Access Trax foldable pathway with Co-Founder and CEO Kelly Twichel, OTR/L

Episode 31 October 11, 2020 00:46:47
Access
Freewheelin with Carden
Access Trax foldable pathway with Co-Founder and CEO Kelly Twichel, OTR/L
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Show Notes

Access Trax foldable pathway with Co-founder and CEO Kelly Twichel, OTR/L

Transcript https://rb.gy/nlz73m

What is Access Trax?

Who is Kelly Twichel?

In this episode Kelly and Carden talk about:

Resources:

Website: https://accesstraxsd.com/

Instagram: @beachtraxsd

Twitter: @accesstrax

Follow Carden on Instagram @freewheelinwithcarden
Find Carden everywhere

Special thanks to my producer Jonathan Raz on Fiverr

Use referral code 'Carden' when downloading iAccessLife mobile app.

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Episode Transcript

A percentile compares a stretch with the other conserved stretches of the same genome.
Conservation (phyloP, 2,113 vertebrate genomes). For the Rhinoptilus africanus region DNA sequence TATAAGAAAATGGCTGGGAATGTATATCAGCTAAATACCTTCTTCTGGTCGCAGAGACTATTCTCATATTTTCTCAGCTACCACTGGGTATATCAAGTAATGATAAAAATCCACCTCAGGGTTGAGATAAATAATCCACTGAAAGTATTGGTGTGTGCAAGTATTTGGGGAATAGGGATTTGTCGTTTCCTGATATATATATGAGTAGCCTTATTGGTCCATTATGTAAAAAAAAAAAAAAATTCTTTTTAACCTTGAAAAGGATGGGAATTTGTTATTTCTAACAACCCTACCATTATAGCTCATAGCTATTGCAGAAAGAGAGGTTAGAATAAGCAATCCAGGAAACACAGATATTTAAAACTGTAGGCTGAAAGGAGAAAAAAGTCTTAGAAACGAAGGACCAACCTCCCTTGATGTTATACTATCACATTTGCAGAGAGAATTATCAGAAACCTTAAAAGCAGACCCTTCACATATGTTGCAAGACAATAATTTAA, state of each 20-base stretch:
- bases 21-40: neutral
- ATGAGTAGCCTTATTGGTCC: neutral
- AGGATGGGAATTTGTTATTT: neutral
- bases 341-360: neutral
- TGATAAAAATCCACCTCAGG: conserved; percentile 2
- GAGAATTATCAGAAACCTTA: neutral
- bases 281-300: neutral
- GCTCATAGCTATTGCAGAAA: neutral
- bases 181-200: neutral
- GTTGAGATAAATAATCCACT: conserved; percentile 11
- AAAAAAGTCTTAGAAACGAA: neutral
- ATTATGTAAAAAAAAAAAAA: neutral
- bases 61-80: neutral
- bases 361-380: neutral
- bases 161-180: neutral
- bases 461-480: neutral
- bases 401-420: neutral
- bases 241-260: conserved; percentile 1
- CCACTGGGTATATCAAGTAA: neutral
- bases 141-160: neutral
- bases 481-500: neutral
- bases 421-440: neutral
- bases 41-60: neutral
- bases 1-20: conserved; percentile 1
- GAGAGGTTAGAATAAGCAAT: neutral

Speaker 0 00:00:03 Hey, and welcome to freewill and with carton, I'm your host card and wipe off disability advocate, wheelchair warrior, and I believe in creating a more accessible world. And so I have this podcast that brings on people with disabilities or people in the disability, community inventors, business owners, and share their stories of strength and talk about what they're doing to break down those barriers. And today I have Kelly who is an occupational therapist and passionate accessibility advocate born and raised in San Diego as an OT student in 2016, Kelly cone vented a portable pathway that empowers people with physical disabilities to easily access the outdoors in 2018. Kelly launched access tracks T R a X, a social impact startup that has since served customers across 10 countries. Some of her favorite accomplishments include volunteering at the first Costa Rica adaptive surf open being accepted into a San Diego business accelerator winning the 2020 FedEx small business grant grand prize, Paula that's awesome, and getting engaged to her fiance, Jeff, how exciting Kelly enjoy sharing her experiences with future entrepreneurs and encouraging the next generation of problem solver in her spare time. Speaker 0 00:01:24 She enjoys cooking, reading CII and spending time outdoors. I'm excited to talk today about access tracks and that's ACC E S S T R a X. You can find her on Instagram at beach tracks, TRX S D like San Diego and on Twitter access tracks with the ex and then website access tracks, S d.com. Please also download I access life, a mobile app that rates and reviews places on their accessibility from the entrance, the parking to the interior. And it helps provide transparency such as myself, who is a wheelchair user, just going out, getting something to eat at a restaurant or going to a local bar. And sometimes it's difficult to know what that accessibility is going to look like. And so instead of calling head looking on the website, I can easily go to I access life and rate and review. And then also read what other Raiders have written about the built environment you can use. Referral code carton, my name C a R G N. And download I access life on Google play or the Apple app store. I welcome you, Kelly, the co-inventor of access tracks. Hey Kelly. Welcome to freewill and with carton podcast, how's it going? Hi garden. Thank you much for having me Speaker 1 00:03:00 Doing well, having a really busy day and excited to kind of talk with you. Speaker 0 00:03:05 Thank you so much for being here. And tell me a little bit more about the access tracks that you've created and describe, uh, you know, create that visual concept of what that is. Speaker 1 00:03:17 Great question. I know it, I wish that we had a poster that would go with this presentation, right images. Um, so basically what the access tracks are, are square mats that you connect in any configuration on the ground. And it's meant to be a portable pathway system that empowers people of all physical abilities to access the outdoors and recreation. So essentially it is a portable sidewalk and each square piece. And its smallest form is basically three feet by three feet and they only weigh five pounds. So they're really lightweight and they're connected with just simple but durable Velcro hinges. So it's really easy to understand how to use them and to use them. So that's basically it it's a portable modular pathway that creates that from unstable surface so that people can get outdoors and access life. Speaker 0 00:04:19 Nice. That's awesome. So can you describe the texture of it again? Speaker 1 00:04:23 Absolutely. So basically it's made out of a hard plastic, so you've got these squares, they're really a forbid stable surface and the surface texture. It almost feels like not sandpaper. It's not abrasive, but it's almost like the surface texture of a cut, a plastic cutting board, if you can imagine. So it has some texture to it, but really it's more of a smooth surface that allows people to move over it without it feeling like you're on sand or gravel, that's usually really bumpy. Speaker 0 00:04:58 Sure. Oh, that's so cool. And so where do people put access tracks? Speaker 1 00:05:03 I love that question. I'm aware don't they put access tracks is really a better question. Yeah. So, um, so far some of our main customers include families and adaptive sports organizations and they will place the tracks, you know, in their gravel driveway or, you know, sometimes even over snow, if they're in that type of climate, but really the product was inspired by an invented for adaptive surfers. That was kind of really what kicked off the product. So a lot of people use it for sand at the beach, but we also have in addition to things like sand and dirt and snow, um, people using it over grass cause sometimes thick grass, especially if it gets wet and muddy can be really difficult for people who use mobility devices. So really just kind any surface like that. And I like to also focus on what are people doing, right? So we like to say, we empower people who are accessing their yard or their home going to the beach and having fun with friends and family going surfing. Sometimes maybe you go kayaking at the Lake or the river or just camping. You know, maybe you have a really cool setup when you're camping and you just want to have a little area like a platform or a little pathway going from your tent to the bonfire or the bench. So a lot of, a lot of uses for it. Speaker 0 00:06:33 Wow. Is set the freedom that it empowers people. I mean, I would love, I can't wait to try it out in order some, because I mean, for me, I use a wheelchair and thinking about the limitations that the world provides in the natural environment, you know, sand, gravel, grass, thick mud, all of these kinds of things that just wheels just don't do well. And so I do have a special kind of wheelchair that has almost about four wheel drive and it has Omni wheels and it's, it's an all terrain type of wheelchair. And so it can traverse pretty heavy things. Um, but not thick sand can't do the exam and it definitely is not gonna do well in mud or really thick, loose pebble gravel. I'll just spin out. So that really deep kind of gravel and deep thick sand, if it's like hard packed sand, that's a little bit of a different story, but again, it just wears on the battery cause it's not really meant to, it's meant to be on a solid flat surface, right. For the most part. And so how many, how many, what's the square footage of each of the squares and how many would you recommend in, you know, going down to the beach or in kind of a small area like by campfire or something? Speaker 1 00:07:57 Each panel itself, um, is three feet by three feet. So that's nine square feet and I really love that they're modular so you can connect them and have as many of them as you want. Or let's say a lot of families what they do if they're going to the beach, for example, and a lot of beaches are really wide getting to that hard pack sands that you mentioned. So that would be a lot of pathway if they tried to just lay it down and leave it. But we have quite a few families who will purchase. Let's just say 10 of these nine square footage mats, and they'll leave two different sections of five connected mats. So five and five and they will align them together and they'll move down the path. And then they just have one friend or family member that can easily fold up what was behind them and then bring it and put it in front. So you get this leapfrog effect. That's highly effective to getting wherever you want to go and you don't have to order, you know, 50 of these things. It's just get a couple of them. If that's what you'd like to do. And you have access at your fingertips, Speaker 0 00:09:11 That's really smart to think about because yeah, I was, I was thinking the same thing. I'm like, okay. So I get down to the beach and I mean easily, that can be, you know, a hundred, 200 feet to get to the water depending on where you are. I'm in the coast that I've gone to can be long and to actually get to the waterfront. So I'm like, dang. Yeah, I have to, it's going to be heavy to carry all those tracks and in the square. So I like the idea of like that leapfrog effect. That's really efficient how to do it. So you have this awesome idea. It didn't just come out of nowhere. So tell me about the background story. I'm so interested in learning more about what got you interested in creating a mat and, or I guess like the square pad to give freedom and allow people to thrive who use wheelchairs or really any anyone that is unstable on their feet, because I'm sure that that solid surface can really help tremendously if you have issues with balance and coordination. Right. Um, so tell me about the background story. Speaker 1 00:10:14 I love this story. Thank you, Cardin. So I, as you mentioned, I'm an occupational therapist and really how I got started into this path of entrepreneurship and inventing something is I was in my second year of grad school and I went to school at the university of st. Augustine for health sciences in California. And we had a class called assistive technologies. So the main project of that course was to create something that would help people with disabilities, be more independent in achieving some sort of task or goal. And the teacher of that class, she was a huge surfer and she had a special request to help her, you know, the adaptive surfers that she seen be able to get across the sand in their wheelchairs with dignity and independence. So I had a classmate, a fellow OT student, who we worked on a lot of different group projects together. Speaker 1 00:11:17 So we instantly were like, if we're going to work on this project and we thought, yeah, we can try to tackle that. That challenge seems really exciting and motivating. So we went to home Depot four times in one day, we just tested a bunch of materials. You know, what can we build with our hands that can create a Firman stable surface, at least at the point of contact where wheels would normally sink into sand? How can we prevent those from sinking? And you might ask, okay, so we started tackling it from a pathway of view. Why didn't we try to make some sort of wheel modification or something on the wheelchair? And really our thinking there was, we wanted something that could help more than one person at once and with a modification with a wheelchair that's really only helping one person at once. But if it were some sort of modular pathway, anybody could really benefit from the pathway. So it's not limited to just a person who uses the wheelchair where that modification. So that's kind of where our thought process web. And we created that first handmade prototype back in 2016 and we tested it with real adaptive surfers, just a few weeks later at a competition in Southern California, there were five adaptive surfers at that competition and they all tried it and it was so incredible card and seeing their faces as they were using this pathway. So we, okay. So we only have man I'm crying. We only had, Speaker 0 00:12:57 I know the beach is just so hard to get on and that is something that I've really stopped going to because of the lack of mobility, getting to the beach and, you know, someone would have to piggyback me. And then when I'm on the beach, I have a progressive disease. So I wouldn't be able, I would be stuck like you get to the beach and they put me down in the sand or a chair and I'm like, alright, well I can't move now. So it's so limiting. So I can only imagine what they're thinking when they, when they have that, that feeling of, wow, I can move around. Speaker 1 00:13:30 Absolutely. We had two of these handmade sections that were about nine feet long each and we had to get a, I think it was 150 feet down the beach to the competition area. So we were doing that leapfrog thing with the surfers and their wheelchairs. Um, but even with that, I mean, they were independently propelling themselves in their wheelchairs getting down or pathway. So one of them even said that was the first time in 10 years, he'd been able to get across the beach independently with his chair because otherwise what he would do is, um, he has, uh, uh, lower level endure, uh, injury, spinal cord injury. And he would literally drag himself down a beach because he didn't like as a grown man, he didn't like people carrying him. So to empower him to say, yeah, I can do this by myself, but I'm also not tiring myself out before I even go surfing. That was really, really powerful. Speaker 0 00:14:33 Wow. That's, that's so cool. And then, so you, you've tested out this material with professional surfers of professional adaptive surfers. And so was that the prototype? How did you get this to go mainstream Speaker 1 00:14:50 From that first testing? We got a lot of great feedback and that helped us kind of choose a direction before that day. We weren't really sure. Like, are we going to turn this into a business after we graduate? I mean, we're in school to be occupational therapists, are we going to be clinicians? So basically after that day, the feedback we knew, like we can't just leave this as a school project, but we also couldn't sell handmade pathways from the materials from home Depot that was not practical or scalable. So we quickly shifted to start thinking about the business decisions and how can we manufacture this out of a material that is durable and not going to be damaged from the sun and the water and mud and you know, all of the materials. So we first thought, okay, obviously we need to find a manufacturer here that can help us. And really with that, it was, Oh, okay. Where are we going to get the money to do any of this right. Speaker 0 00:15:55 Your stuff isn't inexpensive. Speaker 1 00:15:57 Absolutely. So forming a product and a company are very expensive and we were, you know, students. So we started asking our school, Hey, are there any scholarship or grant competitions or opportunities? And just so happened. There was one our school qualified to compete in because it was the company that owned our school. But nobody from our school of st. Augustine had ever competed in this particular grant competition. So we were the first students to ever compete from st. Augustine in this global business plan competition and all the other competitors, they had had six months or so to get their application together. We had six weeks, uh, so the pressure was on. Um, but we were very motivated, you know, to get funding, to help make this thing a reality, you know, after testing it with surfers and seeing their reactions on that, you know, that freedom, we just couldn't let it go. So we ended up being finalists in that competition and we won some grant money that got us through the prototyping. Wow. Yeah. Speaker 0 00:17:06 Those others to shame, you can put something together and six weeks with a little bit of motivation behind ya. Wow. That's, that's really amazing. You know, just kind of, I feel like sometimes a lot of life things that happen, especially when it's for, when it's for the good, the greater good things kind of just fall into place naturally. And it's almost like the universe is on your side in that case. And it just so happened that you had that grant program and competition right there and right then, and so that that's really awesome. Speaker 1 00:17:41 I totally agree with you saying that the universe will help you, you know, especially if it's something for good, because have been so many occasions where something like that has happened, somebody came into my life or an opportunity presented itself and I went for it and that will continue to happen as long as I have this positive attitude that I can't give up, even if this is really difficult, but it's worth it. Speaker 0 00:18:14 What does your business look like now? Do you have a team? Are you pushing this out to production? Are you working with beaches? Like tell me where where's the next step for it. Speaker 1 00:18:24 Access tracks as a company was founded in February of 2018. So we've been in business for just about two and a half years now. I am actually the only one running operations. So I wear all the hats in the business between sales and manufacturing and marketing. And I think that there are definitely some pros and cons to that because one, I, I know what's going on in every aspect of the business and I can see when there's issues right away, or I can see where things are going really well. Um, but obviously the negative is, is that I am only one person and I only have so many hours in the day and so much energy. So that is time is my limiting factor in addition to sometimes money, um, actually oftentimes funding, but really, um, where there's a will. There's a way. Yeah. So when you were talking about also like, are these in production and things like that, I wanted to answer that part of it too, is that even though I am the only one running the company, like it's running and we have customers in 10 different countries so far. Speaker 1 00:19:35 Oh yeah. Yes. I mean measuring pounds. Right. I think when I was talking about the adaptive surfing community, they were the early adopters because it was really inspired by them and made for them. So word caught on pretty quickly. And part of that is that here in San Diego, pretty much every winter is the world Paris surfing championships. So I had from 2016 on this global audience that came to me. I mean, how lucky is that, that I was able to show them in person, people from around the world, from Japan, from South Africa, from, you know, England everywhere where people could actually use the product in person and see it it's value. So our first international sale was the, uh, ju uh, Japan, adaptive, surfing organization. Um, cool. Yeah. Uh, so Speaker 0 00:20:34 Japan does a lot for disability inclusion. Mainly they have a very strong, uh, tendency for, uh, visual diseases. Um, and so a lot of them are blind or have low vision over there. And so I could see how even access track tracks would be really helpful just for having that clear pathway to go down to the beach, because how are you going to use a walking cane on the sand? I mean, I haven't seen that happen. Maybe it is possible, but it's nice to have that smooth pathway that, you know, the edges and, you know, there's a clear path where it's going, Speaker 1 00:21:11 Right. Yeah. I actually have had, um, people here in Southern California, uh, use it who are visually impaired and they, their feedback was, yeah, I know that this is direction that I'm supposed to go because somebody tells me this pathway leads towards the water and there's not an obstruction between me and the water. Then they, you know, are able to use their cane or they have a person with them. So it's pretty cool. Speaker 0 00:21:37 Definitely. And when I was in Spain, Spain has, uh, some of their beaches, they do have accessible pathways going down them. And so I'm also thinking if you were to start working with local, I mean, I guess the local cities and their beaches, whoever owns the beachfront area, how you can bring that accessibility to the waterfront, because there's a lot of just, there's a lot of energy and movement with the ocean that you just absorb. And when you get there, it's almost like this out of body experience. And at least I get that. I'm like, wow, it's just so beautiful. And like calm and the crashing of the waves. It's just so soothing. And then sometimes the fear in an area that has, you know, dolphins or whatever, it's such a peaceful environment. And so opening that up, it's just, it's very like, stress-relieving in my opinion. And do you ever have, yeah, for sure. Do you ever have an issue with people blocking the access tracks? If you have it laid out in a long pathway, do you have people like putting their beach chairs on it? And it's tough because a lot of people like to block right away. Speaker 1 00:22:56 That's a good question. Um, so far I haven't seen that as good a lot of times it's because there's a lot of people actively using the pathway. So people get the hint that they shouldn't just, you know, sit down right there in the middle of the accessible walkway. Um, when I have a surprise. Yeah, you're right. Um, but when I have a platform built, because like I said, they're modular, so you can create a big square platform. I have set up for an event the day before at a public beach before, and I was in the middle of still setting it up and people would come sit down. So when there's a platform, absolutely. It's more inviting. Um, so to speak for people to come check it out and set up camp on it. But so far haven't seen any instance where people were straight up blocking the accessible walkway. Yeah. Speaker 0 00:23:53 Yeah. I just know on streets and sidewalks, people love to block the sidewalks with anything and everything. So I just want to get to, to the idea and the point that having a smooth pathway is something that came out of as, as I understand from the Americans with disabilities act here in the United States and that isn't just there to provide access to people with disability. So for thinking wheelchairs and scooters and canes and all those, anyone with wheels, and also anyone who has a struggling with balance coordination. But if you're thinking about you're walking down to the beach and I, and I know I'm saying peach a lot, because I S I can see that being the, the highest impact of using this at a large, very large scale. Cause a lot of people like to gather around beaches and your, when you go to the beach, what are you bringing with? You? You got your umbrella, you got your rolling car, you got this, you got your bag, you got your child and all this. And I know as well, sometimes in some beaches, that sand is like a thousand degrees. And so not only is it benefiting people with disabilities, but it just benefits the greater good. Um, and every anyone cause does the pathway get hot at all in direct sunlight? Speaker 1 00:25:19 Yeah. So two parts to that. I wanted to touch base on that. You're basically nail on the head talking about universal design and the fact that when you design something that can benefit really everybody that's that's for the greater good, and you're not limiting it to one population. So when we designed the access tracks pathway, we quickly realized from our first prototype that was handmade to the final product that we launched. We had some design changes to make, to make it more universal so that people walking people with baby strollers, people with mobility devices could all benefit from that. Um, and in really addressing the second question about the temperature of the, of the math. So that's a, that's a tough one. I think that the, the mats certainly don't get hotter than the sand, but they do absorb the heat of the sun. If it's a hot day they'll, they'll heat up a little bit. So that's something with future design modifications would be really interesting to test different surface textures. Um, we've changed the color from black to gray to see if that would help. So absolutely looking for Speaker 0 00:26:33 Shelby veto, right? That's like how much the sun absorbs or reflects. I think I learned that in environmental science. Very cool. You know, you have darker colors, then it's going to absorb more like black that's right. Speaker 1 00:26:46 Versus reflecting it. Yeah. Speaker 0 00:26:49 Yeah. Have you ever thought about things like high contrast? And so with those who are, have low vision or are, um, usually with low vision, they need that high contrast. So I'm just thinking like gray against that. It depends on the sand color. You know, some niches are kind of muddy. Some are, you know, beautiful white sand beaches is the gray high contrast enough for, for people to be able to differentiate it from the sand. Speaker 1 00:27:18 That's another great question. I think that with our original color that we tried, which was black, it was absolutely contrasting pretty much every terrain, but then it was getting a little bit, I wanted to test it to see if a different color would not be quite as hot. Um, but at the same time, most of the people so far that we're using it, we're using a mobility device. So they work barefoot, um, and actually touching it. So it was kind of one of those catch 20 twos of, okay, if we change the color and then, you know, the surface and all of that, it's going to get more expensive and potentially less attainable to the average family versus, okay, do we keep it the way it is for now? And then as the company grows, potentially have different product lines. So maybe one product is like the standard and then maybe another one has an option that is, you know, really just reflects that sun and the heat. So it doesn't absorb it. And maybe we have different color options as well. So the one thing that I did do is I switched from using a black Velcro hinge color that connects the mats to a high contrast orange color. So I found that, that I got feedback that having the orange color pop was really helpful for people who are visually impaired and just really anybody. Yeah. Right. Speaker 0 00:28:43 Again, the universal design and that universal access or access for all is a term that I learned recently. Yeah. This kind of like access for all and thinking how people with disabilities, we often just look at accessibility and access as a checklist, like, okay, you've got the ramp. Okay. You've got the captioner. Okay, you've got this and that and this and that. And it's a series your checklist. And you're like, okay, I'm done. That's it, we've checked off all the accessibility that we need, but we don't really realize that, you know, it's such an ebb and flow. And I really look forward to seeing how your product evolves, given that, that feedback from users that experience it too, to make it better and always be thinking about how to improve the product, because that's something just in general with accessibility and how do we design products for everyone is you always have to be adaptive. So yeah. Thinking about just universal access and the feedback and the high contrast, um, yeah. Orange is definitely super high contrast against gray. Yeah. So that's awesome. Speaker 1 00:29:51 Definitely. And we've done different color options as well. One time we had this nice blue color for the Velcro and people liked that. So that's something that we, I can foresee us custom orders for the colors would be really cool and people can change it up to like the say you have orange mixed in with blue and maybe it's your favorite team colors or has to do with just colors that you like, and then you can mix and match. So it'd be kind of fun to do something like that. Speaker 0 00:30:20 I could almost see this you're on the beach and you have the pair of surfers and each team has a different color. Right. It's laid out is that's their track that they go down to get to the water of that would be kind of fun. Speaker 1 00:30:36 Oh yeah. And then it would make it easy for people to see immediately. Oh, those are my tracks versus that somebody else's cause that's been a one time that was an issue of, Oh wait, there were multiple people volunteering at an event one day and we were mixing and matching to kind of make the accessibility a really, really good. And then we forgot. Okay, wait, which one's yours, which one's mine. So I had to refer back to, we have a batch number on the bottom right hand corner of the panel. So I was able to figure it out from that. Speaker 0 00:31:09 Oh, that's smart. Yeah. To have that identifiable. And have you thought about any personalization aspects to it like monograms and designs logos? Speaker 1 00:31:21 That's a great question. And I, a while back was going to be involved in an event in San Diego where they needed a lot of pathway and unfortunately the event got canceled, but what it was was at the beach and they were going to have a lot of sponsors because it was a nonprofit putting it on. And I thought, well, what better way to help them be able to rent the pathway for the event then to offer the sponsors, their logos on the mats so that they had high visibility and marketing and would be more willing hopefully to, to sponsor that pathway. That's cool. Speaker 0 00:32:03 How much does each one of the squares weigh? Speaker 1 00:32:06 So each square weighs about five pounds. So they're really pretty light. Yeah. And it always surprises people how durable they are because there are so thin they're only an eighth of an inch thick each square. Yeah. Tiny. Right. But that allows them to stack very, very flat. So let's just say you have 10 of the mats and you stack that they accordion fold. If you have them connected in a straight line with those hinges and say you fold them and stack them into one square, it's less than two inches thick. Wow. And 10 of them would weigh about 52 pounds or so. So for me, I prefer to carry about six or seven of them at once. And we have a shoulder carrying strap system that you can hook up to the mats for easy carrying. Yeah. But that's, that's what I tell people like, Oh, if you want to carry about five of them, it's about 25 pounds. If you want to carry a ton of them, it's about 50, 52. So they can decide themselves what they physically would like to be able to carry. Speaker 0 00:33:13 That's awesome. Yeah. I love how you're always thinking about, you know, how can you make this easier for people, you know, the caregivers or maybe it is the, you know, the person who's going to be laying it down is going to be carrying it. I'm thinking that, you know, it's so lightweight. Right. That's really nice. So tell me, what do you envision for your company? Like what would be your ideal future for this? Speaker 1 00:33:40 Yeah, I was actually just thinking about this question because I got asked the same thing. I won the FedEx small business grant this year, which is incredible. I mean sure. Yeah. Awesome. Thank you. Over 4,000 businesses applied. So I feel really, really special and honored to have that award. Um, but we have a conference coming up where the winners get to share about their businesses. And that was one of the questions of like, where do you see your business going in the future? And I really would like to see some more product diversification, you know, maybe developing three or four versions of the product to fit different people and different needs. And one of them that I've been kind of working on in the background is making smaller panels that somebody who happens to use a wheelchair would be able to fit on their lap so that they could literally independently lay these out and potentially pick them up like that leapfrog effect with just a few panels so that if they were either in an emergency situation or just in general, they want to do it themselves, that they'd be able to do that. Speaker 1 00:34:57 Um, so that's one of the new ideas. And besides that, I really just want to be a global leader in outdoor accessibility solutions and really just empowering people all over the world. So that's, that's a really huge dream of mine make it happen. Yeah. Speaker 0 00:35:17 Manifested, you know what, I'm a big believer of manifesting and you know, all that life coaching and personal development. And, you know, you say you have your mantras and you have your, your affirmation statements every day and you just keep dreaming it and, and you will make it happen because you believe in it. It's not just words on paper, you actually in your core, believe it. And, and through that, it just, it just transpires to everyone because other people feel that passion and that energy and why you're doing good. And so they want to be a part of the cause. It's, I don't know if you saw that, Oh, this great YouTube video of there's a field of people and they're kind of just sitting, having picnics. And this one dude is just dancing his heart out and his energy and his vibe started triggering other people. You know, they started like shaking their head and like, you know, moving and wiggling. And then it was just like this whole MOSFET that just started of, so all it takes is one person to, to create that movement. I think Margaret Mead also says that, you know, the power of one person can, can change the world and don't you ever forget it? I probably totally said those words wrong, but something to that, to that point, what kind of help do you need to make this a reality? Speaker 1 00:36:36 Ooh, I love that you asked that. Um, I think first and foremost, it's spreading the word about this solution that could help people and having people understand what the product is and what the brand means and see if it fits within their lifestyle, you know, are they looking for something like this that can help them have better access to camping or recreation or their yard and telling their friends and family about it. And then secondly, it's, I guess helping with really giving feedback too, because I love hearing from people and what they like, and even what they don't like. And is there something within my power to improve the company or the product, or think about future products that could also help Speaker 0 00:37:29 Sure. That's important to, to get that feedback from, from users, especially in this kind of like pilot period in the early part of your business. Cause you're still a young business, you know, two years they say a lot of businesses go under within five years. And obviously we don't want that to happen here because you're working here to, to break down those barriers and create that accessibility. I've, I've helped out with a number of startups in like their pilot programs. And one of them was like this ambassador program where for eight weeks they sent me the device and I would get paid by the social media posts that I would promote. And that could be, you know, an opportunity to do. Um, or obviously if you don't have the finances to pay people to, to promote, you know? And so it was after the, the eight weeks, the number of social posts that you did. Speaker 0 00:38:26 And if it was like, if it was a video versus a photo, you would get more or less money and, and then you would provide feedback. So you have those initial users and those adopters and identifying people with the disability community that have a lot of followers or have high impact can usually help spread the word pretty quickly. And then there was, you know, that referral program where a lot of businesses do that kind of strategy, where if you refer a friend and they purchase it, then you get, you know, 10% off your next track or whatever the case may be. So there's a lot of ways to get creative on how to get access to those early adopters and needing that critical feedback to really make this reality and really elevate it. Have you thought about any of those ideas or do you have any in, in the pipe Speaker 1 00:39:21 One? Yeah, actually recently I think it was in June or July. I had a couple of an inter abled couple from Canada. They're called the accessible adventures. They reached out on social media. Yeah. And they proposed pretty much that exact thing they said, okay, we've been following you. We'd love to try your product. Um, is there any way that we could try it for a few weeks in exchange for spreading the word about your product? So that exact type of thing occurred and you know, there was no gimmick, you know, they really did love it and they ended up purchasing it so that I think I absolutely would love to replicate because one, I just, if I could give this away to people for free, Oh, I totally would. I mean, that's like my that's my OT brain and just like find personal. I just love helping people. I volunteer a lot, but I understand that to have a viable business that continues to go on past this five years, I need to think about what is sustainable and what drives that return on investment. So, um, absolutely. I do believe that working with people in the disability community who have a large reach and who historically have been able to communicate things with a large audience, I think that that would be wonderful to continue to partner with people and organizations like that who can help give access trucks of voice. Speaker 0 00:40:51 Definitely. That's great. Ah, I'm so excited. This is such a cool product. I love learning about adaptive equipment because there are so many new products that continue to just come out every year and the freedom and just how, how limiting that the world currently is in the built environment. And some of it is from humans creating that barrier, but then you have mother nature, right? That has created its own barriers that you can't always fix. So being creative as is crucial. So where can people find you? Speaker 1 00:41:30 I think people who are on social, they can find me on Instagram. Our handle is beach tracks, S D and that's tracks with an X. If people are looking for the website, it's access tracks, S d.com and that's S D for San Diego, if people are wondering, what does that SD for? When we were originally trying to buy the domain name, access tracks for our website years ago, somebody else I think already owned that domain name. And it is crazy. People will buy domain names and sit on them for years. And then when somebody comes along, that's interested in it. Alright. It's $20,000. What? Yeah. So Speaker 0 00:42:15 Same thing with, so my, my personal name, I wanted Carta and why cough.com and it got a hold. China has it. Speaker 2 00:42:25 Oh, wow. Speaker 0 00:42:27 Domain broker. And the domain burgers, like, yeah, it'll be $10,000 to get this. And I'm like, that's ridiculous. I paid $10,000 to get a website with my name on it. I'll come up with something more creative. Speaker 1 00:42:40 Right. Wow. That's so interesting. Yeah. It's a real thing. I'm selling domain names. I guess that's a lucrative thing apparently. Right. Speaker 0 00:42:52 Well, cool. I will definitely post this out in the show notes and really looking forward to just expanding the reach for access tracks. And I'm going to hit up your, your virtual website, your store to get me some. That sounds awesome. Speaker 1 00:43:10 So cool. Yeah. Send me a message because basically the way it works, if you're interested in ordering is on the website, it has all the information about the product specifications and the price. But when you click to add to cart, basically it redirects you to request a quote page right now because the product is very large. There is no integration for e-commerce that allows me to automatically calculate shipping for my customers. And so I really enjoy being able to talk to everybody individually to say, Hey, I'm getting you the best shipping quote possible. So I personally find the quote through FedEx to give them the best pricing, and then we can customize the order that would best fit your needs. So it's a really high touch. Um, I'm the one that interacts with everybody. So I hope that people do find that helpful in the process, but yeah, someday it will be as easy as I go online and I buy it. But right now it's, um, it's a little more of, Hey, I'm here to help you. Here's your quote. And I provide that to you same day. Speaker 0 00:44:19 Well, I think this is such a special product that you do need someone to kind of walk you through what, how many you're going to need in that ideal scenario. I mean, unless you were <inaudible> in the future, create this, this journey walkthrough of like, what is your ideal scenario? And it auto tells you, it gives you recommendations on how many you need and, and whatnot. So that would probably be later down the line. But I, I think businesses that have that personal touch really thrive much better than because the majority of the businesses that you buy in e-commerce, there's no connection with the business you just click to add and it delivers through your door. And you're like, okay, cool. So it's almost like you're using them for the products because that's what they're giving. But I mean, I like having the relationship with, with who I'm buying things from and, and what I'm buying, because they can get, you can get more recommendations than what I would know. Speaker 0 00:45:20 Yeah. I love to, you know, provide tips to people. Um, you know, and I'm an occupational therapist. I did end up graduating and get licensed. So I wanted to be able to talk with people if they have questions about certain things, about how to use the product, or that may be related to what they're going through. You know, so always, always happy to talk to people, whether it's by, you know, via email or a phone call, phone call, they can text. So, um, I really enjoy that part connecting with my customers. Awesome. Well, there's a little kitty again. She's she's ready. All right, Kelly, thank you so much for your time and your expertise and thank you for all that you're doing in the world to break down those barriers and providing accessibility universal design. I really appreciate it. Thank you card. And thank you for having me and letting me you're welcome. Share my story and share about access tracks and our journey. And hopefully people will come check it out. Sounds good. All right. Take care. Speaker 3 00:46:26 Thank you, friends for listening. Please rate and follow this podcast or text card at (470) 588-1215 with comments and suggestions tune in next week for another disability topic.